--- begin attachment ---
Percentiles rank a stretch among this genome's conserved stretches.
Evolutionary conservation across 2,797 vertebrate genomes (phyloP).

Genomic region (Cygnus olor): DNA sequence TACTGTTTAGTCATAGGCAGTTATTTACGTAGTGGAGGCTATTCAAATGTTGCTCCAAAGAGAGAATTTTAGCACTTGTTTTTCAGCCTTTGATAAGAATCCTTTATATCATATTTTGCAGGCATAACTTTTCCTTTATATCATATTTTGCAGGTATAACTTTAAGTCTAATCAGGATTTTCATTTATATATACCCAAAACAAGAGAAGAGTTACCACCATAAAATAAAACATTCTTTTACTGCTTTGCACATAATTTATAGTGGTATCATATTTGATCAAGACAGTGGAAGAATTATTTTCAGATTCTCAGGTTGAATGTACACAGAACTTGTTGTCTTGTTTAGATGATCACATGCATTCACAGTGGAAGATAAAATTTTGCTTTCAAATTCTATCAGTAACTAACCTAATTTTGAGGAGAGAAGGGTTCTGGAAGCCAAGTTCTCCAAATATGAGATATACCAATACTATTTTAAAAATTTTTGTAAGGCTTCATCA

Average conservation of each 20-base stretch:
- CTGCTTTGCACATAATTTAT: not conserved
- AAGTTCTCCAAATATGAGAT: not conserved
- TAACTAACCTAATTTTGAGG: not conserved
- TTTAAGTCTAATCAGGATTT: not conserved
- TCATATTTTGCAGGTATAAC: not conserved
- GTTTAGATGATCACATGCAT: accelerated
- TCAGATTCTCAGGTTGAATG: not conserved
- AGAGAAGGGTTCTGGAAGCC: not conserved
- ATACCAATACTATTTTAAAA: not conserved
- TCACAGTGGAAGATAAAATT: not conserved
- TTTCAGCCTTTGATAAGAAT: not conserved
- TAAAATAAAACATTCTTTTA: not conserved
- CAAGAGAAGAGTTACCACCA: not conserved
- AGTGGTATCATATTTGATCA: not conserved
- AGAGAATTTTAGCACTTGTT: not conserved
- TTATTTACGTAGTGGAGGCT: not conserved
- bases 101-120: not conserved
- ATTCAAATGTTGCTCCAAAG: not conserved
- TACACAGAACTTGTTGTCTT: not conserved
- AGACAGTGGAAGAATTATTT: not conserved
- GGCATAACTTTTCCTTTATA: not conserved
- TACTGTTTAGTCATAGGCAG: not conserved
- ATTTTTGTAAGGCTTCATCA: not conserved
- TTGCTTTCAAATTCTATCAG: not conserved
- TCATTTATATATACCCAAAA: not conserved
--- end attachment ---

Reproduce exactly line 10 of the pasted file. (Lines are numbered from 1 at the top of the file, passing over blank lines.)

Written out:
- GTTTAGATGATCACATGCAT: accelerated